Exploring Ecuador, Part 3: From Puerto Lopez to Quito
This is the last leg of our Ecuadorian journey! In this post, we're traveling from Puerto Lopez back to Quito.
Monday, June 19th - Puerto Lopez, Ecuador
We left Puerto Lopez at 8:00 PM on the night bus. We traveled to Quito and arrived around 5:00 AM. Maria Sol (our G Adventures CEO) warned us about the troubles of the night bus--it can be noisy, freezing, smelly, bumpy, etc. I tend to have trouble sleeping on planes, so I was a bit worried about being able to sleep on this night bus. However, I was very pleasantly surprised about this journey. It definitely was freezing on the bus but luckily we came prepared. It wasn't too noisy, except for the woman who thought it would be a good idea to call everyone in her contact list at 10:45 PM on a bus full of sleeping people. Ear plugs helped solve this problem though. AND, Michael and I were both able to sleep! Overall, the night bus journey wasn't as bad as I thought it would be!
After arriving at 5:00 AM back in Quito, we went straight to the same hotel we stayed in on our first night (Hotel Eugenia) and we fell right asleep for about 3 hours before heading down to a breakfast of eggs, sausage, fruit, toast with butter and jam, and coffee (which was SO necessary). We then set off for one of THE greatest experiences of this trip at 9:00 AM. We headed with a local guide to Cotopaxi Volcano. This volcano is the most active and the second tallest in Ecuador. It took us about 2 hours to get to the national park (thanks traffic) and another hour or so to get to the parking lot where we would begin our hike. We hiked up to Refugio José Rivas (The José Rivas Refuge), or the tallest point to which you can hike on the volcano. The Refuge stands at 4,864 meters or 15,953 feet above sea level. We hiked straight up in the snow and, at one point, in the freezing sleet. The altitude made this hike extremely difficult and we had to stop quite a few times to catch our breath and give our lungs a break. It took us about an hour or so to walk from the parking lot to The Refuge, which was only about 1 kilometer but remember, altitude.
The views during the hike were spectacular but the view from The Refuge was just phenomenal. I honestly don't know if I've ever seen anything more beautiful. What made it even more beautiful was the knowledge that 100 pounds ago, I would never have even attempted to do something like this.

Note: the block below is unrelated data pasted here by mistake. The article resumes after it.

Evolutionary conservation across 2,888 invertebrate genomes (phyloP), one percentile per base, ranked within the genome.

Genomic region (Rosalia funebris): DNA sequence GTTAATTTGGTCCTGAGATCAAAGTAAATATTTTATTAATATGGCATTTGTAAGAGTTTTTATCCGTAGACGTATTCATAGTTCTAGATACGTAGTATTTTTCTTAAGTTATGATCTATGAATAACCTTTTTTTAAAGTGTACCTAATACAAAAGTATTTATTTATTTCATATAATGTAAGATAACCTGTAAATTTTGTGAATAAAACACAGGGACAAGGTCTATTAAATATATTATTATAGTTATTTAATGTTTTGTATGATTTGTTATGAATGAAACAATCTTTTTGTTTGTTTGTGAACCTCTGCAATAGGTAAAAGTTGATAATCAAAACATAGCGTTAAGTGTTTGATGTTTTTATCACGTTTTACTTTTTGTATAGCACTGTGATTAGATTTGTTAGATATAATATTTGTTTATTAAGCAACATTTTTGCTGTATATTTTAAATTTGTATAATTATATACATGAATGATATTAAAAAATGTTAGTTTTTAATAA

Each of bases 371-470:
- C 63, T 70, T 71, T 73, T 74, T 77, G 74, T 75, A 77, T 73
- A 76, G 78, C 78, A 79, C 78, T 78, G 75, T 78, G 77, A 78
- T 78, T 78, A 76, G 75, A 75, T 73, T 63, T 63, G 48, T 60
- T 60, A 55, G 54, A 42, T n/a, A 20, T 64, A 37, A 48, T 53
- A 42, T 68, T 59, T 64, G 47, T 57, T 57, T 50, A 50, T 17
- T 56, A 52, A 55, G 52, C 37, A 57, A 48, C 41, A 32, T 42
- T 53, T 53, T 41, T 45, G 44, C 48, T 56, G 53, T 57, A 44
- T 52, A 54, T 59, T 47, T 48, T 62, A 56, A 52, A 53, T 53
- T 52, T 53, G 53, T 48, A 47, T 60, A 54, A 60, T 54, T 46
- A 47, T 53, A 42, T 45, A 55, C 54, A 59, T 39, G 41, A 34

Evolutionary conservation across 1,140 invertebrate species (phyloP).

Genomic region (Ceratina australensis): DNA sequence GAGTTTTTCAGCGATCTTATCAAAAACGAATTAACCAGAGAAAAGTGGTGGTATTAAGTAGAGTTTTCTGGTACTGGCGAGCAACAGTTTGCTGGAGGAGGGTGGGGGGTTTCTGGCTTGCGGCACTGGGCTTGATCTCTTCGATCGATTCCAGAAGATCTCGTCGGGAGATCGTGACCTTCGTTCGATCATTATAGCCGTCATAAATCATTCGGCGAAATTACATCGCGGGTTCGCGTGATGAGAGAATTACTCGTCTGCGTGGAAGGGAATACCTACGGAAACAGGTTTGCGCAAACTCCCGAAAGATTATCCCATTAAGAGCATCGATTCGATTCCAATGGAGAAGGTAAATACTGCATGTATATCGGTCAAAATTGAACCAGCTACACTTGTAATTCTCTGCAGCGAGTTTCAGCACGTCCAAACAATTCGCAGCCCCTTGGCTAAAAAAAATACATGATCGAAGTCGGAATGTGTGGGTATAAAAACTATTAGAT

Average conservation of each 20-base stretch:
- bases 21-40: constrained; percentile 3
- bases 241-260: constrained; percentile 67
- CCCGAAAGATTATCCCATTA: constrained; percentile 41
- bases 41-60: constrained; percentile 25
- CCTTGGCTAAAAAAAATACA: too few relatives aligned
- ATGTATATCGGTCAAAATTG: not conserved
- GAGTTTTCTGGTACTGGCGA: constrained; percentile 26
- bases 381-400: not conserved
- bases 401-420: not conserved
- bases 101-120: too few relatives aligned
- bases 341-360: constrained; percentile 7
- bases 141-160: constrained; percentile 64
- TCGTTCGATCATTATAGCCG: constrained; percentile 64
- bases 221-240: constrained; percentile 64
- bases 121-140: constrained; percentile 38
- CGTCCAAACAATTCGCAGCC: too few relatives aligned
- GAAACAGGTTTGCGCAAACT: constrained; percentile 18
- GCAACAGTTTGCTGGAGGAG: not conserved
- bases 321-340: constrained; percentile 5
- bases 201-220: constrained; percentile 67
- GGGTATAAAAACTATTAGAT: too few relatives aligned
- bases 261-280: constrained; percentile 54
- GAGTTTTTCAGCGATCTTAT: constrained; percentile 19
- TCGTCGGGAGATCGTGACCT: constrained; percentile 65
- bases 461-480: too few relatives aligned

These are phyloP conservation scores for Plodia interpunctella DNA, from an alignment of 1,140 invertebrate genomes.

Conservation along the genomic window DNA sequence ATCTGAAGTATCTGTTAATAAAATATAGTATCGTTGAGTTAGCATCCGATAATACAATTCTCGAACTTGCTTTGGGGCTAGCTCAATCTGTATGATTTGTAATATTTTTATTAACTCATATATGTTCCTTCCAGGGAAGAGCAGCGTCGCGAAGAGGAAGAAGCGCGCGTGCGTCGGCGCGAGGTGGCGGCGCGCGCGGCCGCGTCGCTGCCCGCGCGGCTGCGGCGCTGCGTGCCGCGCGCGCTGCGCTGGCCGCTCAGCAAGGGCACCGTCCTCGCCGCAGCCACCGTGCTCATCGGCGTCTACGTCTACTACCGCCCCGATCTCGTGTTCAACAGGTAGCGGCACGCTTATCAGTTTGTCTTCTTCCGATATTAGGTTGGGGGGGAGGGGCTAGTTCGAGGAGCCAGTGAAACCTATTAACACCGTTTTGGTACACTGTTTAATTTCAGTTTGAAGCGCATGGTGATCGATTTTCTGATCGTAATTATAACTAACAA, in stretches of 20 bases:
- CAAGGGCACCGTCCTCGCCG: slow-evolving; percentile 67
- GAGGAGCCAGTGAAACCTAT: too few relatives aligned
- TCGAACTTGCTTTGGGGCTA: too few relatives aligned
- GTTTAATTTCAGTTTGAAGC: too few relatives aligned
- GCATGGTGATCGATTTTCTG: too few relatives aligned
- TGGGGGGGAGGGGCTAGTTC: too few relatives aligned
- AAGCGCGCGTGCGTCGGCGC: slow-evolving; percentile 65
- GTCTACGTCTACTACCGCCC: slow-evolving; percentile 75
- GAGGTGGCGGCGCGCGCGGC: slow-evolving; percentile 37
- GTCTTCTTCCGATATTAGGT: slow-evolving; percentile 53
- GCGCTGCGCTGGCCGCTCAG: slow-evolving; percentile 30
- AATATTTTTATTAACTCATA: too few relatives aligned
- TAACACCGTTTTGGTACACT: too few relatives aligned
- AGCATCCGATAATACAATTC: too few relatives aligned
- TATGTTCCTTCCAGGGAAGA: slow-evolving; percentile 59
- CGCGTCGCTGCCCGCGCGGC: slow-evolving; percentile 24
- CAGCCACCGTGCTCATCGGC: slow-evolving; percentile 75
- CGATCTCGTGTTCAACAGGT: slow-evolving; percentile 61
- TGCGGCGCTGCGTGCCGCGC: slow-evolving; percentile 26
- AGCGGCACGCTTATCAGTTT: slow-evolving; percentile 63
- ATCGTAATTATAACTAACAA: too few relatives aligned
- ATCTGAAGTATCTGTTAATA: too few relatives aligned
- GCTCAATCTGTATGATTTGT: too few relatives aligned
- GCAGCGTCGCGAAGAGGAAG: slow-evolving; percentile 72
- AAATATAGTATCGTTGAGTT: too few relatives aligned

Side note: Losing weight has been THE most freeing experience. It gave me my life back and if you're searching for freedom from being overweight, just start. START. Eat healthier, move your body, and never go back to your old life style.
Anyways, after our hike up, we enjoyed Coca tea (it is a leaf that can be used for many different reasons, including helping with altitude sickness.) We also talked with the shop keeper of The Refuge. His name was Marco and he explained to us how he restocked the shop by carrying the items in a large pack up the volcano 3-4 times a week. That pack easily weighed over 100 pounds. #champ
We trekked back down the volcano and to our car before traveling to the Limpiopungo Laguna that was also in the national park. Our guide explained that the Laguna was created during the Ice Age. We walked to a halfway point, watching the birds and rabbits and learning about the plants before turning back to the car for a delicious lunch of a massive sandwich, apple, green tea, and a pineapple pastry for dessert. We were all obsessed over how delicious this sandwich was.
We headed back to our hotel to shower and then went out with some of our awesome group members for a quick and easy dinner (we were all exhausted after hiking a volcano, ya feel me?) We found this cool outdoor food court with many different types of food trucks. We settled on a burger and fries to split and called it a night. We both slept so well.
Wednesday, June 21st - San Clemente, Ecuador
Today we got up very early to meet our group at 6:30 AM. We had to travel by taxi to the bus station in Quito to catch our first bus to San Clemente. We caught two other buses and arrived in San Clemente around 11:30 AM. We are staying in an indigenous homestay community here in San Clemente. There are about 650 people living in this community and about 16 families open their homes to take in visitors. Our G Adventures group members are split between 4 different homes with different families. We are staying with another member of our group with Luz Maria and Jaime and their two children Richard and Marky. The home we are staying in is very nice with colorful walls and tiled floors in the living area, kitchen, and bathroom. Luz Maria cooks all of our meals and they are traditional meals to this area.
We began our stay by having a delicious four course lunch. Our first course was a small portion of sweet potato with a cream made of beans. Our second course was a corn and potato soup. Our third course was steak with gravy, green beans and carrots, and mashed "white carrot," which tasted just like mashed potatoes. Our final course was something called a Tree Tomato. It tasted like a sour peach. All of these things were absolutely delicious!